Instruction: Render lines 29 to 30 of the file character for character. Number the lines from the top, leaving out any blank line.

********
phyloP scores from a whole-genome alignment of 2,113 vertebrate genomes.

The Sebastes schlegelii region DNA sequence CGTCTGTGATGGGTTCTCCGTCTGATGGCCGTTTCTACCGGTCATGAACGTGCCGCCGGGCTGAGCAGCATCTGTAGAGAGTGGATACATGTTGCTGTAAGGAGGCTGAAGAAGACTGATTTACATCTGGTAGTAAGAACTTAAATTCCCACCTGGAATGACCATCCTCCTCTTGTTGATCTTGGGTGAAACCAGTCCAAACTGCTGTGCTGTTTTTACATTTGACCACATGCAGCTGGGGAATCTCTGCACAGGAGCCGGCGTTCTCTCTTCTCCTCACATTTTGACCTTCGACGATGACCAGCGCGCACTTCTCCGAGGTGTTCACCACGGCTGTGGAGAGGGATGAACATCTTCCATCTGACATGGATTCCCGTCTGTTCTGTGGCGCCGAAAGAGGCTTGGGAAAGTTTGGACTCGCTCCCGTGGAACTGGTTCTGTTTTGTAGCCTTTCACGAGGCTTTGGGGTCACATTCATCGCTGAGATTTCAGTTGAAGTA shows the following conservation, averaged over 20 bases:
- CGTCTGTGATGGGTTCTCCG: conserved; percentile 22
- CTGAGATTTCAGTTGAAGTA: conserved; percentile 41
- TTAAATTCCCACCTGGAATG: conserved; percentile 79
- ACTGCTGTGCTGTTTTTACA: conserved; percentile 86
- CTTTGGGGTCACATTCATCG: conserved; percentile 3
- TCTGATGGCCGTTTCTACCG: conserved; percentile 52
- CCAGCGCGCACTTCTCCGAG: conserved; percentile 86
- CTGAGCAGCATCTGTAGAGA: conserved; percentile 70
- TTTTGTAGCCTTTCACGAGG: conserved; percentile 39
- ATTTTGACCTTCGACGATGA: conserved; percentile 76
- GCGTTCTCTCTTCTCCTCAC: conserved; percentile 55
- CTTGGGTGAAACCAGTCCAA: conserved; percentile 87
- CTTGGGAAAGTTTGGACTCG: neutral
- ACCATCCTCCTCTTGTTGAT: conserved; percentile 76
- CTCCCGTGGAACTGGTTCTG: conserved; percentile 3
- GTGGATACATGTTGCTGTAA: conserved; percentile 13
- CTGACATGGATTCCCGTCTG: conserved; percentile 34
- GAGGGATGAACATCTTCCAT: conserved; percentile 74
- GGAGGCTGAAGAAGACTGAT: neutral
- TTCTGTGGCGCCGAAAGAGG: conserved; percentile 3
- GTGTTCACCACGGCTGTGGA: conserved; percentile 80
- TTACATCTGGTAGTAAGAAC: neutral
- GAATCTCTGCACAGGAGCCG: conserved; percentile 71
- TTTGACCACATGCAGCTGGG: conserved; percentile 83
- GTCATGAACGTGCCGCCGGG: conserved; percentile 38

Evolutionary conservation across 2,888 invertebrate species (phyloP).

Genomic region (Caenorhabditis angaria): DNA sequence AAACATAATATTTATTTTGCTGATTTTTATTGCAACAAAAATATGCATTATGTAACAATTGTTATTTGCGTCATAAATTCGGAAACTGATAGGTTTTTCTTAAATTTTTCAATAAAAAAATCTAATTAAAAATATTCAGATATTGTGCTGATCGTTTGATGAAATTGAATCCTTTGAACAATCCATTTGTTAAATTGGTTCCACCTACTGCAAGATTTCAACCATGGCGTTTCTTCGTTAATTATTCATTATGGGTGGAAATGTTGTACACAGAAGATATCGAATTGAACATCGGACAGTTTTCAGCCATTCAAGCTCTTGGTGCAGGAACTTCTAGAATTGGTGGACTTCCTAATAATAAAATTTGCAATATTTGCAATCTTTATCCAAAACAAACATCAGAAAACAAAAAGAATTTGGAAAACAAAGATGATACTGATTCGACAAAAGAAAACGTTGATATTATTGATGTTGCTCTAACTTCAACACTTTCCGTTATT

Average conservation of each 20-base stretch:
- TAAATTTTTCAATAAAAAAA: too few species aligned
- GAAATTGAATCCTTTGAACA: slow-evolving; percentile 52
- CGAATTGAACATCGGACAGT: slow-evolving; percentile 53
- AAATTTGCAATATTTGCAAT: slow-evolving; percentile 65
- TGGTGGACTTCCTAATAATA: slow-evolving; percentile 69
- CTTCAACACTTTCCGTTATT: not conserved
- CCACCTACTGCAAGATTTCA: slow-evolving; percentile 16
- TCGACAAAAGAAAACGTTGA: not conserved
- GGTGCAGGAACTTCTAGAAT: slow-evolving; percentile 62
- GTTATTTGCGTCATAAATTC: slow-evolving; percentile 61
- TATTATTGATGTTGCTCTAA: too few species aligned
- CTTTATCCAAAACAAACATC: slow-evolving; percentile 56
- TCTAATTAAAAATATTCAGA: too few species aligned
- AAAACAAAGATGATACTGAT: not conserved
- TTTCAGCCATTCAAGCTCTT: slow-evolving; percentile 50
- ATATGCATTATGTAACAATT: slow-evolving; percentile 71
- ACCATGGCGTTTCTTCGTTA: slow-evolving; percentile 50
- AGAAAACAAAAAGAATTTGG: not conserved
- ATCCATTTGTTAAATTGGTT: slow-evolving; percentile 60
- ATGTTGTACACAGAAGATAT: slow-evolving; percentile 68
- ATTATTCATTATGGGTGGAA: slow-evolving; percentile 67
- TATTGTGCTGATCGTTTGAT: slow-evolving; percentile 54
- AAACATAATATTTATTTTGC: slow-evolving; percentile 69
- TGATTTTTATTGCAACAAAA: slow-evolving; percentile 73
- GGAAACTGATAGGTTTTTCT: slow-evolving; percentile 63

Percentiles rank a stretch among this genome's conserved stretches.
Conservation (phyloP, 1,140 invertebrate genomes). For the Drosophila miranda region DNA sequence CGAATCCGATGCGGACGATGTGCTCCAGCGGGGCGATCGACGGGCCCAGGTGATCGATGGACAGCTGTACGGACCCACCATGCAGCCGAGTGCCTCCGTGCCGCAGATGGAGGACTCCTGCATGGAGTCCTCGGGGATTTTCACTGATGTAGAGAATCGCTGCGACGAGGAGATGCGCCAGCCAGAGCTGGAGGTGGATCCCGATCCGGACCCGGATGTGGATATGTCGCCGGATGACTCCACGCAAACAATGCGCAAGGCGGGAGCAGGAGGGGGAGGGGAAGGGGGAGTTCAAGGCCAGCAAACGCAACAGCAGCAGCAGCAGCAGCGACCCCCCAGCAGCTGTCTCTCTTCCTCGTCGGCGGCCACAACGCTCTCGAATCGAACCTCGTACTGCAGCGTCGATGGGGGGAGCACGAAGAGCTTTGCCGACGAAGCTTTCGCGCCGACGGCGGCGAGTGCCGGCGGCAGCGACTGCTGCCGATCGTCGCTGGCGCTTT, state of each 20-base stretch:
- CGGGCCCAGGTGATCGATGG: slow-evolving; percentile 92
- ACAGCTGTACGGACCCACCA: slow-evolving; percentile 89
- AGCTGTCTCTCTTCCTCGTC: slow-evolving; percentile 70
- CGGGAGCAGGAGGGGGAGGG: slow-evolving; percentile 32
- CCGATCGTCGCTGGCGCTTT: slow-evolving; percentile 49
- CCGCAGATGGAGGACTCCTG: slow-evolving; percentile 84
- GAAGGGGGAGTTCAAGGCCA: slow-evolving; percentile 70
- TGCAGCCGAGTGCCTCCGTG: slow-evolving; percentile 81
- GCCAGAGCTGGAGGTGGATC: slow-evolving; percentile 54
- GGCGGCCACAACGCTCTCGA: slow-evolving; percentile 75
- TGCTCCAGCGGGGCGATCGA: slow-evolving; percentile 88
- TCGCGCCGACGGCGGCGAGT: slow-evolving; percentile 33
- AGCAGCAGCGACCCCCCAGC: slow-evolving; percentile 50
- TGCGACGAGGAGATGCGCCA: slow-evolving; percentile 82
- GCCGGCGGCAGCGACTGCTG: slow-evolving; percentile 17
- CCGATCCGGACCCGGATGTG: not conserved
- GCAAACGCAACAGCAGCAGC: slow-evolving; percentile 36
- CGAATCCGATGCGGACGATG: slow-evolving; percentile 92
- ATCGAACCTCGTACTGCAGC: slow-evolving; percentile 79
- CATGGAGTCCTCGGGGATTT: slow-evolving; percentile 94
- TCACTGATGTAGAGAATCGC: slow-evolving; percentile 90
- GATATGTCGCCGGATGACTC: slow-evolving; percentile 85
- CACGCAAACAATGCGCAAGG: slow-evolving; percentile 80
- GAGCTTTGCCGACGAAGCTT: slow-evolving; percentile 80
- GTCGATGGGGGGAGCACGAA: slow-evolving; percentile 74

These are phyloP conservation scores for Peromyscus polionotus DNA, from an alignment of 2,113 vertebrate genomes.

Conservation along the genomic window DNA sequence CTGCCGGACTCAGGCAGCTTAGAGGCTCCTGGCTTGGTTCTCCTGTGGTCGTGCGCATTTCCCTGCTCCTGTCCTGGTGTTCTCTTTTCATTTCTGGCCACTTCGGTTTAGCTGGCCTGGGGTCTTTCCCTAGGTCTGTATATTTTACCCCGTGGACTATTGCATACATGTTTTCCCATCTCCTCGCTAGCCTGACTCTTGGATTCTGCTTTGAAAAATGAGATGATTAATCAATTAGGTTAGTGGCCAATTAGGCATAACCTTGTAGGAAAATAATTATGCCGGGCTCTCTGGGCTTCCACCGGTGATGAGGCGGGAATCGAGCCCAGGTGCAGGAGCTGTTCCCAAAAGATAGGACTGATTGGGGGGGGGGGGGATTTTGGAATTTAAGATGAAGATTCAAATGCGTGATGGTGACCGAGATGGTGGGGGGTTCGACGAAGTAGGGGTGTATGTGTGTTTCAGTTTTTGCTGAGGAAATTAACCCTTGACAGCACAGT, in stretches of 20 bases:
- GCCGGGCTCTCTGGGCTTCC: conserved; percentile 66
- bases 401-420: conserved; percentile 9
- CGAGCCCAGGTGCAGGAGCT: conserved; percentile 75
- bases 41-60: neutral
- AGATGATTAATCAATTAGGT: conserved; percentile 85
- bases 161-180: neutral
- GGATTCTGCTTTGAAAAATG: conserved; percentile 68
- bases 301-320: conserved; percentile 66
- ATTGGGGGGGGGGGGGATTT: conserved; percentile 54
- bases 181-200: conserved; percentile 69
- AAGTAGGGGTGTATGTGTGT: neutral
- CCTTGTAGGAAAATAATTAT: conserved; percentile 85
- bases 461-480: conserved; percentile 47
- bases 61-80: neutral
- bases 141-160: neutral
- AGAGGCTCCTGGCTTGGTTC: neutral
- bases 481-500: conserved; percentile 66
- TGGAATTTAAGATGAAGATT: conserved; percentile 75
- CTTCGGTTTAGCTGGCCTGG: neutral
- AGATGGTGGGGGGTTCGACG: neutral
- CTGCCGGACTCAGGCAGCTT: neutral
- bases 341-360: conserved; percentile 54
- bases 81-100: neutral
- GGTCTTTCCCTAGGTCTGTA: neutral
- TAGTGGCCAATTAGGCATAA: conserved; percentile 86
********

Genomic region (Caenorhabditis angaria): DNA sequence AAACATAATATTTATTTTGCTGATTTTTATTGCAACAAAAATATGCATTATGTAACAATTGTTATTTGCGTCATAAATTCGGAAACTGATAGGTTTTTCTTAAATTTTTCAATAAAAAAATCTAATTAAAAATATTCAGATATTGTGCTGATCGTTTGATGAAATTGAATCCTTTGAACAATCCATTTGTTAAATTGGTTCCACCTACTGCAAGATTTCAACCATGGCGTTTCTTCGTTAATTATTCATTATGGGTGGAAATGTTGTACACAGAAGATATCGAATTGAACATCGGACAGTTTTCAGCCATTCAAGCTCTTGGTGCAGGAACTTCTAGAATTGGTGGACTTCCTAATAATAAAATTTGCAATATTTGCAATCTTTATCCAAAACAAACATCAGAAAACAAAAAGAATTTGGAAAACAAAGATGATACTGATTCGACAAAAGAAAACGTTGATATTATTGATGTTGCTCTAACTTCAACACTTTCCGTTATT

Average conservation of each 20-base stretch: